Robert Gibbs is as feisty a press secretary as they come, and he doesn’t shy from taking jabs at reporters or politicians who he feels could use a good dose of undermining. Perhaps his favorite tactic of all is comparing the behavior of adult people to that of his 6-year-old son, Ethan. Take yesterday, for example, when Gibbs basically called 185-year-old man John McCain a small child for saying that Republicans wouldn’t cooperate with Democrats for the rest of the year (a claim McCain has already begun to backpedal on):
I find it curious that not getting your way on one thing means you’ve decided to take your toys and go home. I don’t think it doesn’t work well for my six-year-old; I doubt it works well in the United States Senate, because we have issues that are important for his constituents and for all of America.
But Gibbs has a long history of likening actions, or even polling abilities, to those of a 6-year-old boy:
March 22, 2010: “I don’t know that I would want to explain to my 6-year-old why I had done or said some of the things that were done or said this past weekend.” —Gibbs on Representative Randy Neugebauer’s “baby killer” outburst and other slurs directed at congressmen during the passage of health-care reform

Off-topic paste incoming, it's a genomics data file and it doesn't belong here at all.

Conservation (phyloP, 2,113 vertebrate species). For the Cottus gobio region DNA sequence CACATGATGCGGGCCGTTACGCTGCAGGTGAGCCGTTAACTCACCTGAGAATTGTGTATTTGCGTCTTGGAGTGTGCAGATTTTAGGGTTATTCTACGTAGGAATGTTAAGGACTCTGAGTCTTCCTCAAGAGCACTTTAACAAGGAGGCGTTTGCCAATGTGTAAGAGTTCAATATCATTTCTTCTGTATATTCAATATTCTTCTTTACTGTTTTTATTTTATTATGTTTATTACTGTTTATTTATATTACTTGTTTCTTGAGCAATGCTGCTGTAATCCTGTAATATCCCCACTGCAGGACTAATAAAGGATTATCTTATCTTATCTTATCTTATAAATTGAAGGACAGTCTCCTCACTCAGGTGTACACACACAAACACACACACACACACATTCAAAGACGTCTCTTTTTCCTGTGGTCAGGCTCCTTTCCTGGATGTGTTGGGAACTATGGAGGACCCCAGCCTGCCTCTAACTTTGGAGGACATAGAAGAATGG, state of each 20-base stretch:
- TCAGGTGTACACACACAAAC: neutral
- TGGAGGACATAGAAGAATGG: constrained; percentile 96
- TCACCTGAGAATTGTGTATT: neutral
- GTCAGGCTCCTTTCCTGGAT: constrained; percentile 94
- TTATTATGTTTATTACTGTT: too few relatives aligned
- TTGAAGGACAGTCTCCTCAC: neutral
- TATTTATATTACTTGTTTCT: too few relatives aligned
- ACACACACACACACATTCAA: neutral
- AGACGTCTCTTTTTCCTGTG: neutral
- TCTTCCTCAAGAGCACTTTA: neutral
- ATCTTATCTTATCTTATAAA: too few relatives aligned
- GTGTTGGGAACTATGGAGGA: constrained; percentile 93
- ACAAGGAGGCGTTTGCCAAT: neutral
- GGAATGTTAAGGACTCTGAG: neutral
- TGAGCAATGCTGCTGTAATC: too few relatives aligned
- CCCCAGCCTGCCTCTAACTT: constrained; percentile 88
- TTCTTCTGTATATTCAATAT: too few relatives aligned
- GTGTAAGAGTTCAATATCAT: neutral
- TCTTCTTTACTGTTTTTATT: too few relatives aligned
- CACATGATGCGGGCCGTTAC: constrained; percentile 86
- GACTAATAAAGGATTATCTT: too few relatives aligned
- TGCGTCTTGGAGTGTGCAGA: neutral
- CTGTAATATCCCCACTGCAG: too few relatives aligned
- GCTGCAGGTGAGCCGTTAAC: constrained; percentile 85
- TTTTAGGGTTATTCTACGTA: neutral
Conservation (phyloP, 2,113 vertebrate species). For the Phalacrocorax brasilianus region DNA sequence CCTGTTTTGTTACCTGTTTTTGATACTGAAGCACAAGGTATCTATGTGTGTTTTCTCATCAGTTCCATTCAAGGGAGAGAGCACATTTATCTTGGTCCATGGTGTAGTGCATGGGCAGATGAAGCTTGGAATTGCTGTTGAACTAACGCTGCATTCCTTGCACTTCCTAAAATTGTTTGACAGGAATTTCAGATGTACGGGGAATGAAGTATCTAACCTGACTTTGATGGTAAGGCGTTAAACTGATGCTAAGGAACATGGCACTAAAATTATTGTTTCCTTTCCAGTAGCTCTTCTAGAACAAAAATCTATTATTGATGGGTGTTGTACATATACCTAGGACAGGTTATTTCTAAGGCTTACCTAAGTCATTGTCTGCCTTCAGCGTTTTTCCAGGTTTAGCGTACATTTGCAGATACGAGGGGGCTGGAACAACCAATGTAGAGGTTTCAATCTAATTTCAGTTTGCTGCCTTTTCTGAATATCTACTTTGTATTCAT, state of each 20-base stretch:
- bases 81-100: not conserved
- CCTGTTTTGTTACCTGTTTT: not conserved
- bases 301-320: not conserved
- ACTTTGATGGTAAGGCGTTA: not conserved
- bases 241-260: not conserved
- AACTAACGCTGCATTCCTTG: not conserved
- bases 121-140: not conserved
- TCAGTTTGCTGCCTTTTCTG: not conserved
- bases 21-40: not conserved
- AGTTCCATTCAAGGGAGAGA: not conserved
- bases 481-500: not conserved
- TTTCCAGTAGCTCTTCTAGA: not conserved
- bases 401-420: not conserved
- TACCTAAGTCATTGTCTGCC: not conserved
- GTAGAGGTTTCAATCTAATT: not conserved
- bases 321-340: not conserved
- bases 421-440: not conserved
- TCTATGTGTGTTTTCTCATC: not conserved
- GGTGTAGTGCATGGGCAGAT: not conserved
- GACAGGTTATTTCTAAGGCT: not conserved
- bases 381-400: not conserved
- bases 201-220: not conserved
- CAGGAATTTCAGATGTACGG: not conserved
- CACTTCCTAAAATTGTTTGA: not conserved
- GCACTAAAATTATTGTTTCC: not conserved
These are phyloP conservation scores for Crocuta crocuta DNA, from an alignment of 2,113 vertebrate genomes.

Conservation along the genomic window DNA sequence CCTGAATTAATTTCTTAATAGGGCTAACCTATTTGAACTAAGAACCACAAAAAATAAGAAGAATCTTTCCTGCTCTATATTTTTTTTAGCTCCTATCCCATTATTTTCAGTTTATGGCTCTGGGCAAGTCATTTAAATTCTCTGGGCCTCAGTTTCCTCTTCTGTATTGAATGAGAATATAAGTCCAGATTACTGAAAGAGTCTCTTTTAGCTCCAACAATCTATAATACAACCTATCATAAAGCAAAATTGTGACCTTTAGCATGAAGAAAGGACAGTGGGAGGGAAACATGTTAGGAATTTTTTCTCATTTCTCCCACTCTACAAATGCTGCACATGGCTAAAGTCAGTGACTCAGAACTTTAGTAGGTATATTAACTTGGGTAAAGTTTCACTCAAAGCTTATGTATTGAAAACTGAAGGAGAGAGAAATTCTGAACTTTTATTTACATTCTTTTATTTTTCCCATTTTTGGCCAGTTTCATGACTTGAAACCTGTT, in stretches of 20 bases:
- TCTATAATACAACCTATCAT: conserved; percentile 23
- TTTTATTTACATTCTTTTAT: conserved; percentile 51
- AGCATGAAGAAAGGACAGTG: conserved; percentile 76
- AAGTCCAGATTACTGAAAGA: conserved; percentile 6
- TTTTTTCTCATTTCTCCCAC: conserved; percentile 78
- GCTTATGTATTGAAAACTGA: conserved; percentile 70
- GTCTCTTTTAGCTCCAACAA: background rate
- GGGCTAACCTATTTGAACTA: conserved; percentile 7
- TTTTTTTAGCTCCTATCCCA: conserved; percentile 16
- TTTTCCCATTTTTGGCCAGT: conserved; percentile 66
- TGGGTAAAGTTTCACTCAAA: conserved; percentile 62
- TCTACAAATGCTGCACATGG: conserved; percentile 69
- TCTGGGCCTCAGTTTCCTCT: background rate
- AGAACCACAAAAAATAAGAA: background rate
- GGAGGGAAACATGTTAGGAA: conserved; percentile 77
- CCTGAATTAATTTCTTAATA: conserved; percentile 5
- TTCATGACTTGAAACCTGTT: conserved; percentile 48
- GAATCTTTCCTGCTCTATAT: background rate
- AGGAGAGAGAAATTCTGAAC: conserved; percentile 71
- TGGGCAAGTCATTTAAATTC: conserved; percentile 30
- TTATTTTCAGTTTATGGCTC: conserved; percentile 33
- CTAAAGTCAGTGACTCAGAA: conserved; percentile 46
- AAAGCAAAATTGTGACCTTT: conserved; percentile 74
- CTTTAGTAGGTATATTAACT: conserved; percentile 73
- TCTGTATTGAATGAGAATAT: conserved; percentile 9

December 8, 2009: “I tell you, if I was a heart patient and Gallup was my EKG, I’d visit my doctor. If you look back, I think five days ago, there was an 11-point spread, now there’s a 1-point spread. I mean, I’m sure a 6-year-old with a crayon could do something not unlike that.” —Gibbs on the Gallup daily presidential approval tracking poll (this doesn’t directly reference Ethan, but we’re sure it’s who he had in mind)
December 4, 2009: “Right. April, April, calm down. Just take a deep breath for one second. See? This happens with my son. He does the same thing.” —Gibbs talking to April Ryan of American Urban Radio, who was asking a question about Desirée Rogers
November 30, 2009: “I’ve tried to counsel all of you throughout this process on what was on and what was off base. And it’s a little bit like talking to my 6-year old.” —Gibbs on “whether he had heard or read any reports that were off base in terms of the president’s Afghan decision,” according to National Journal’s CongressDaily
November 30, 2009: “My son does that.” —Gibbs to a reporter who wanted to ask a two-part question (?)
August 7, 2009: “It’s important that people be civil. We can discuss these issues without being uncivilized. It’s the same thing I tell my 6-year-old.” —Gibbs on health-care protesters
What can you say, the man is always thinking about his son, which is sweet. He does not, however, hold Ethan’s maturity or crayon-handling skills in especially high regard.